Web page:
US gun sales soar amid social unrest, election fears, COVID-19 crisis

2020-10-15 15:47:53
US gun sales soar amid social unrest, election fears, COVID-19 crisis

The U.S. gun industry has experienced record sales this year, driven in part by disturbing news about the coronavirus pandemic, social unrest over police killings of Black people and a potentially contested election that many fear could spark violence.

The number of first-time gun buyers has skyrocketed this year, according to a report by Reuters, citing industry analysts, trade groups and CEO of major gun manufacturers.

Federal data shows surges in U.S. firearm sales have in recent decades been driven by events sparking fears of impending gun-control legislation, such as the election of a Democratic president or a spate of mass shootings.

Industry experts and academics who study gun ownership say such surges came largely among the gun-industry’s core base of white, male and politically conservative customers who often already owned one or multiple guns.

That market is widening this year to include a new rush of first-time buyers, including many women, minorities and politically liberal buyers who once would not have considered gun ownership, according to Reuters interviews with more than a dozen industry experts, academics and gun store owners.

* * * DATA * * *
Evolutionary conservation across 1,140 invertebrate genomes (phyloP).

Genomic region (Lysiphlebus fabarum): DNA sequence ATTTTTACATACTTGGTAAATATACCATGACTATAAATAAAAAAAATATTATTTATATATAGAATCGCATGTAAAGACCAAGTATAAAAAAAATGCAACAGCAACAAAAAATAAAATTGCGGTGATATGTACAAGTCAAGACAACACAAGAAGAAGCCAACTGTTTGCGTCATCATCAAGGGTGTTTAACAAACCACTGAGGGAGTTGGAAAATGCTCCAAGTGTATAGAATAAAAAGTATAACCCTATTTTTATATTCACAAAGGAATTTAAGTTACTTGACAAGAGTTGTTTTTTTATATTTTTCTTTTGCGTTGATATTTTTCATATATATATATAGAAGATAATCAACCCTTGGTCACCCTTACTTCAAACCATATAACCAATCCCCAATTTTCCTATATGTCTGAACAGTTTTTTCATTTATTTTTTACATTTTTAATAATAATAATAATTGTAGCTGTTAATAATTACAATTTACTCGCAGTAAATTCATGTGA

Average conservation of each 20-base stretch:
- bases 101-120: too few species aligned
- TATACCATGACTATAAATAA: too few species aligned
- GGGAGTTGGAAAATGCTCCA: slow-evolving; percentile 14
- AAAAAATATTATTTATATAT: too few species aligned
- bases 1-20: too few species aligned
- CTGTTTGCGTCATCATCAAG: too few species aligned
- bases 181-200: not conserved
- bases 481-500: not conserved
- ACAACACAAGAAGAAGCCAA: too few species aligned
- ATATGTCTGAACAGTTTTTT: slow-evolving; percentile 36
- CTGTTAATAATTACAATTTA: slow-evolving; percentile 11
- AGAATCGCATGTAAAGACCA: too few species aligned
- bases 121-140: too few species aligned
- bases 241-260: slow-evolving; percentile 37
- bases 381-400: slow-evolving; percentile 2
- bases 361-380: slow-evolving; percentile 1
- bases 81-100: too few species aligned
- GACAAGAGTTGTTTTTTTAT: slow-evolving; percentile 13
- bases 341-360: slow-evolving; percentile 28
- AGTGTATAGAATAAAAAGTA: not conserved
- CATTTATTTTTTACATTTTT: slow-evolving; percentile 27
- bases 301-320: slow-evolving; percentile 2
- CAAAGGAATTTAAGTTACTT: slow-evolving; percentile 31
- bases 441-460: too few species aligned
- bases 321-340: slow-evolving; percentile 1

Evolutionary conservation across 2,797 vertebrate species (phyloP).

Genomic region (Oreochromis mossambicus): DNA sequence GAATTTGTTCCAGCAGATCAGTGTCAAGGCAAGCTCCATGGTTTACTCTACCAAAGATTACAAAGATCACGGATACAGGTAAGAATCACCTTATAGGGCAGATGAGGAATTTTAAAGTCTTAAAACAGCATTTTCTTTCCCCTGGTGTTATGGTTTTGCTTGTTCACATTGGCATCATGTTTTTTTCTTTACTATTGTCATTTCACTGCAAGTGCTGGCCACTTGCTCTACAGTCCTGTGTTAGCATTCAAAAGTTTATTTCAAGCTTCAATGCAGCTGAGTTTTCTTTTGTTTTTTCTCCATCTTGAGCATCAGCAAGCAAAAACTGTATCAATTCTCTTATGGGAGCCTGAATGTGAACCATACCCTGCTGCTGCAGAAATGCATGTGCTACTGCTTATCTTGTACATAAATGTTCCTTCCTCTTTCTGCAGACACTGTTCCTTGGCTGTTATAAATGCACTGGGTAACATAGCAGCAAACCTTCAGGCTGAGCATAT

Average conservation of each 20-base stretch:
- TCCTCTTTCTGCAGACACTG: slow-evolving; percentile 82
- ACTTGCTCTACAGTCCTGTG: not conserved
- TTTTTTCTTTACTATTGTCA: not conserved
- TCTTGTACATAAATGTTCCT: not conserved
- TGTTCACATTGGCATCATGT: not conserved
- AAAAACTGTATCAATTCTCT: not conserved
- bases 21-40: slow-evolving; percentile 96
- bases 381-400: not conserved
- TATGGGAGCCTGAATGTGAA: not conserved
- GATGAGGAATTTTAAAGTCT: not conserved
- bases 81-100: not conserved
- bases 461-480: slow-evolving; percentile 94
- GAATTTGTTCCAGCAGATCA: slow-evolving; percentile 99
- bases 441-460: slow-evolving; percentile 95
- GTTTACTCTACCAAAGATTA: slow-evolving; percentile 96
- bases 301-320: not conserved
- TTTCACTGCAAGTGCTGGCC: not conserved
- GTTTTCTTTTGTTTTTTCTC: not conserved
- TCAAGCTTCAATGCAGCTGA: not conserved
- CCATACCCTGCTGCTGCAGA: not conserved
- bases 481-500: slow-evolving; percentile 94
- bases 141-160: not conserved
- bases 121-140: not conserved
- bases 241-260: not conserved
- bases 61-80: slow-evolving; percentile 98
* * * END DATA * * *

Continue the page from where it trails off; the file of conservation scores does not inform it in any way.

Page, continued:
The historically high sales are adding millions of weapons to a nation that already has more guns than people. The U.S. population was 328 million in 2019, but the number of guns in the country is nearly 400 million.

That dwarfed the next highest totals of 71 million in India and nearly 50 million in China - countries that both have populations four times the size of the United States.

Surging gun sales can translate to more routine gun deaths, researchers say. Harvard University professor David Hemenway said there is overwhelming evidence that buying a gun greatly increases a household’s risk of suicide, shooting accidents and violence against a domestic partner.

“It’s pretty clear that more guns is more death,” said Hemenway, director of the school’s Injury Control Research Center, which studies injury prevention.


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